Learning Difficulties (LD) and Intelligence Quotient (IQ)

LD and IQ

The common misconception that most people have regarding people with learning difficulties (LD) is that they are inherently less intelligent and lazy. Ironically, people with LD is not as perceived but rather that they learn at a slower pace and in a different manner from the rest. In this article, we are going to clarify what exactly is a learning difficulty and how having a learning difficulty is not a measure of one’s intelligence.


Learning difficulties is a term used to describe a condition that interferes with the ability of an individual to learn academic skills. People with learning difficulties normally have difficulty in reading, writing, speaking, language comprehension and problem solving. Learning difficulties often remain unnoticed until the individual starts attending school and portray repeated failures in his/her academic performance.


Although it is usually mistaken as intellectual fault, having a learning disability is not related to an individual’s intellectual capability. People with learning difficulties tend to score within the normal range of IQ functioning on an IQ test.


What is an IQ test?

Most may know what an IQ test is but do not have an in-depth understanding of it. Basically, IQ is a total score added up from different tests that are designed to assess the general intellectual ability of an individual. The most common test used worldwide is the Wechsler Intelligence Scale for Children (WISC) (Saklofske, Weiss, Beal, & Coalson, 2003). The Wechsler tests have long been regarded by the scientific community as the go-to test in IQ testing (Meyer & Weaver, 2005).


The WISC test is organized into five components – Verbal Comprehension Index, Visual Spatial Index, Fluid Reasoning Index, Working Memory Index, and Processing Speed Index (Wechsler, 2014). These five components will then provide scores for Verbal IQ, Performance IQ and Full Scale IQ based on comparisons to the mean average score of their same-age peers (Wechsler, 2014). The test requires physical manipulation of objects in front of the psychologist who is conducting the test. As such, a legitimate IQ test cannot be taken online. Each component of the test starts off with easy tasks and progressively gets more difficult.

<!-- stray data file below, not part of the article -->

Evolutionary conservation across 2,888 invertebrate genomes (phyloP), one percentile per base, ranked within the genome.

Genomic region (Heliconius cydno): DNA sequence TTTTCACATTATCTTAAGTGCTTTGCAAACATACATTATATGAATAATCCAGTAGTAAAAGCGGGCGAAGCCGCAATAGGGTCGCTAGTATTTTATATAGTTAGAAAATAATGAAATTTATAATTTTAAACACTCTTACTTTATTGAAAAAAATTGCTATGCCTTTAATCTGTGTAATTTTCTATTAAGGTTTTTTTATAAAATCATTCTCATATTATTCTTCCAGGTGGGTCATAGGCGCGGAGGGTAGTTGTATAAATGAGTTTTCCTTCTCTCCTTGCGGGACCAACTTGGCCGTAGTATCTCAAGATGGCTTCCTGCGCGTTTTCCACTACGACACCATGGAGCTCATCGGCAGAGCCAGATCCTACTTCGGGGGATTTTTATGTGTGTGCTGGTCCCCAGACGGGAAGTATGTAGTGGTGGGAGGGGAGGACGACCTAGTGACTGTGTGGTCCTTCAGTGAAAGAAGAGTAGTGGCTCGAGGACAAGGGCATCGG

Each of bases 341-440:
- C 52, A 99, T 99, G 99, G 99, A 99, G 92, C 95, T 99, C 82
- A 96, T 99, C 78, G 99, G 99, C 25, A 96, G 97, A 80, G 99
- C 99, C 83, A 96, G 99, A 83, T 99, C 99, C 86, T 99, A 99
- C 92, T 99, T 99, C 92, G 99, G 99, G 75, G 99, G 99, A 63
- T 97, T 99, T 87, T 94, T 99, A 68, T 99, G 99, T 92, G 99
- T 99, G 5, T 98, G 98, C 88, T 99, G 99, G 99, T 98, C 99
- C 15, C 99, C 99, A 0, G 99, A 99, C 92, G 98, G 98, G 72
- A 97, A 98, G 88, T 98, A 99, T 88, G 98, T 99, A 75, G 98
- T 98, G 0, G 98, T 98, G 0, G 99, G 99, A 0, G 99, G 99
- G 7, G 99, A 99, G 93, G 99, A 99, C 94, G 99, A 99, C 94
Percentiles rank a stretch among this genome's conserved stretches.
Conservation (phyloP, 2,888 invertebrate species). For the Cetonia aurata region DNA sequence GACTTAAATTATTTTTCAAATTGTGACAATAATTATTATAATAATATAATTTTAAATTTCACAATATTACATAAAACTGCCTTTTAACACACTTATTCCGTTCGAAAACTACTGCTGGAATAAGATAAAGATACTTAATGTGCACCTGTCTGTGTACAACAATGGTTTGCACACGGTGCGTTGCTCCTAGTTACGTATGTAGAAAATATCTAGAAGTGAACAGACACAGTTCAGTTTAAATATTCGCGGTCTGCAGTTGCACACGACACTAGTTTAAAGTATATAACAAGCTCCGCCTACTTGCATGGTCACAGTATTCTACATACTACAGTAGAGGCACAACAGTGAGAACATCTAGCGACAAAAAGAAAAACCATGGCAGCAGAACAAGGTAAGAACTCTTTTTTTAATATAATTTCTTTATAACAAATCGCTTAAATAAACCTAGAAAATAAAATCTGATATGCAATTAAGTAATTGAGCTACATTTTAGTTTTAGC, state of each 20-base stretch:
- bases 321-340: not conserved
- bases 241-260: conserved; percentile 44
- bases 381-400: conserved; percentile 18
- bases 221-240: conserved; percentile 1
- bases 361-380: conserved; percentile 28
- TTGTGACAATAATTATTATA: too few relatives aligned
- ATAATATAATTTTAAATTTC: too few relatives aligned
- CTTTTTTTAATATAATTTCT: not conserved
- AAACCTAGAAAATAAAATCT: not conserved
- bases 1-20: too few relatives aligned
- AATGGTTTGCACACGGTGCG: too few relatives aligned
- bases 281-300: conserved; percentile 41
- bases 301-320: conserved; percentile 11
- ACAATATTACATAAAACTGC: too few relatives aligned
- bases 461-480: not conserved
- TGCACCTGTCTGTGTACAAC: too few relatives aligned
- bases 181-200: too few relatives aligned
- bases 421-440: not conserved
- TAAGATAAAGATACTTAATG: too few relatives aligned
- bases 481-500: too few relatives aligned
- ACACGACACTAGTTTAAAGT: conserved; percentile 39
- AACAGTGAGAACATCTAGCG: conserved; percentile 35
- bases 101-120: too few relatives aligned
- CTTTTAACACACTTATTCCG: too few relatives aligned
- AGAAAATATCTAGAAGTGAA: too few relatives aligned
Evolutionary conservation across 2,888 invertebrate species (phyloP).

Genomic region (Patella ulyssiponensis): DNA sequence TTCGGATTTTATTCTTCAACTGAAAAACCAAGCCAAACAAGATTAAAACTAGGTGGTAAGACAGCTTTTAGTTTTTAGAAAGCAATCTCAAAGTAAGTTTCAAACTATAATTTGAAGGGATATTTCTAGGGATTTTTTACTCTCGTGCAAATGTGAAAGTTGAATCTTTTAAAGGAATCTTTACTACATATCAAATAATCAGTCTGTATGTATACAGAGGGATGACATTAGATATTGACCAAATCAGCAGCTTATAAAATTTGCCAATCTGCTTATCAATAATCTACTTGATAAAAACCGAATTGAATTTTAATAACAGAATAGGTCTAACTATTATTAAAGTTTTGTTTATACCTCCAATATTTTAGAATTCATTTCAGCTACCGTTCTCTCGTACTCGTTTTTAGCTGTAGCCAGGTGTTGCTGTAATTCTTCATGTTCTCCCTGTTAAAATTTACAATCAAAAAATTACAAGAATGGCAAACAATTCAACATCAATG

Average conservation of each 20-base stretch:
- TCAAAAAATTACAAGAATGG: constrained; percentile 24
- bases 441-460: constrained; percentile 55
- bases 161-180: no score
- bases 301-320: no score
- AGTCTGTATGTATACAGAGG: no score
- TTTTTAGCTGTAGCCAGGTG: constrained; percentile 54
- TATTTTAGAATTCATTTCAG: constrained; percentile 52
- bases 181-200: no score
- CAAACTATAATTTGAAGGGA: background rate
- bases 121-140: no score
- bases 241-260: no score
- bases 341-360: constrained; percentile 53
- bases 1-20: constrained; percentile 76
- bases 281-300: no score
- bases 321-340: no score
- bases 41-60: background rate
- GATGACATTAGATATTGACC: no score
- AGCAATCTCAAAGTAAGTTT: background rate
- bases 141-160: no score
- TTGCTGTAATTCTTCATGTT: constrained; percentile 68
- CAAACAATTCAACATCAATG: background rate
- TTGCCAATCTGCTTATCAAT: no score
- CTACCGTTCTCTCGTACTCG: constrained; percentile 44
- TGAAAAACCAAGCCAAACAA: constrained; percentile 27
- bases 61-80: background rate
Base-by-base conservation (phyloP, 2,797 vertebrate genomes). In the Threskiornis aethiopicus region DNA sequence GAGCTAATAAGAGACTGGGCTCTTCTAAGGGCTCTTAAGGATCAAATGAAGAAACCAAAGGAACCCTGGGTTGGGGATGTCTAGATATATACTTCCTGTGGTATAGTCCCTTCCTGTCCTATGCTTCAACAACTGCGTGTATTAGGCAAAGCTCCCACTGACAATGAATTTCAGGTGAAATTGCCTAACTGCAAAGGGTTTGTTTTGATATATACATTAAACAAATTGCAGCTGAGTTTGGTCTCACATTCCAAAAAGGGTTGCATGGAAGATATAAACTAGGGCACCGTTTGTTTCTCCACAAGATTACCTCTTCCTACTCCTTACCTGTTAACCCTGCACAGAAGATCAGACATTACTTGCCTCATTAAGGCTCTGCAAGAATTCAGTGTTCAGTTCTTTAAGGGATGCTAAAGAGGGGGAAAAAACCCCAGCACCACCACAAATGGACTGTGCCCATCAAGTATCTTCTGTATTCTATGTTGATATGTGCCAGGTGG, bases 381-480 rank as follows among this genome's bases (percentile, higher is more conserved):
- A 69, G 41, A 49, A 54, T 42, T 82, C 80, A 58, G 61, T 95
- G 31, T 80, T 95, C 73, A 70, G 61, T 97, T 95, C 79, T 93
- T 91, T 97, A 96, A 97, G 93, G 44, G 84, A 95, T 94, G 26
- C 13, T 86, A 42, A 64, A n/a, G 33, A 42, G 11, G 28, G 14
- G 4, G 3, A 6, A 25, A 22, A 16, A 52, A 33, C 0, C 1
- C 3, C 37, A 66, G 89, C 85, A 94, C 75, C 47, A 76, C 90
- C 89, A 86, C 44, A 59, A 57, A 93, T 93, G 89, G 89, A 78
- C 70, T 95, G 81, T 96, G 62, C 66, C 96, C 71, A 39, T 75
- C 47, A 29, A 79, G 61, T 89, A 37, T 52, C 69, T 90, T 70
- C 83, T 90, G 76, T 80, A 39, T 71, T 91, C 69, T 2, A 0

The WISC test is also used to measure cognitive abilities relevant to assessing and identifying specific learning difficulties such as dyslexia and dyscalculia (Kaplan & Saccuzzo, 2010), as well as a child’s cognitive development with respect to their chronological age (Wechsler, 2014).


In fact, though people with learning difficulties struggle with reading, writing, mathematics and comprehension, they often excel in different fields that rely on other skills such as analytical thinking, illustration and acting. Some notable people who have learning difficulties are Picasso, Albert Einstein and Walt Disney.


There are several types of classification for learning difficulties

  • Dyslexia – difficulty in reading and language processing abilities
  • Dyscalculia – difficulty in understanding and solving mathematical equations
  • Dysgraphia – difficulty in handwriting skills i.e. in written expression
  • Dyspraxia – difficulty in activities requiring coordination and movement
  • Attention Deficit Hyperactivity Disorder (ADHD)
  • Others – APD (Auditory processing disorder), SLPD (specific language processing disorder), Non-verbal learning difficulties, Language impairment


Hopefully, this article has clarified some doubts and misconceptions that people might have about learning difficulties and intelligence. Having a learning difficulty merely means that your brain processes information differently that resulted in a slower pace than the rest. They just require a longer time to arrive at the same understanding that we do whenever we encounter a problem.




Saklofske, D., Weiss, L., Beal, A. L., & Coalson, D. (2003). Chapter 1: The Wechsler Scales for Assessing Children’s Intelligence: Past to Present. Academic Press, 3-21.

Meyer, R. G., & Weaver, C. M. (2005). Law and Mental Health: A Case-Based Approach. New York: Guilford Press.

Wechsler, D. (2014). Wechsler intelligence scale for children – fifth edition. Bloomington, MN: Pearson.

Kaplan, R. M., & Saccuzzo, D. P. (2010). The Measurement and Appraisal of Adult Intelligence. Psychological Testing: Principles, Applications, and Issues (Seventh ed.), 262.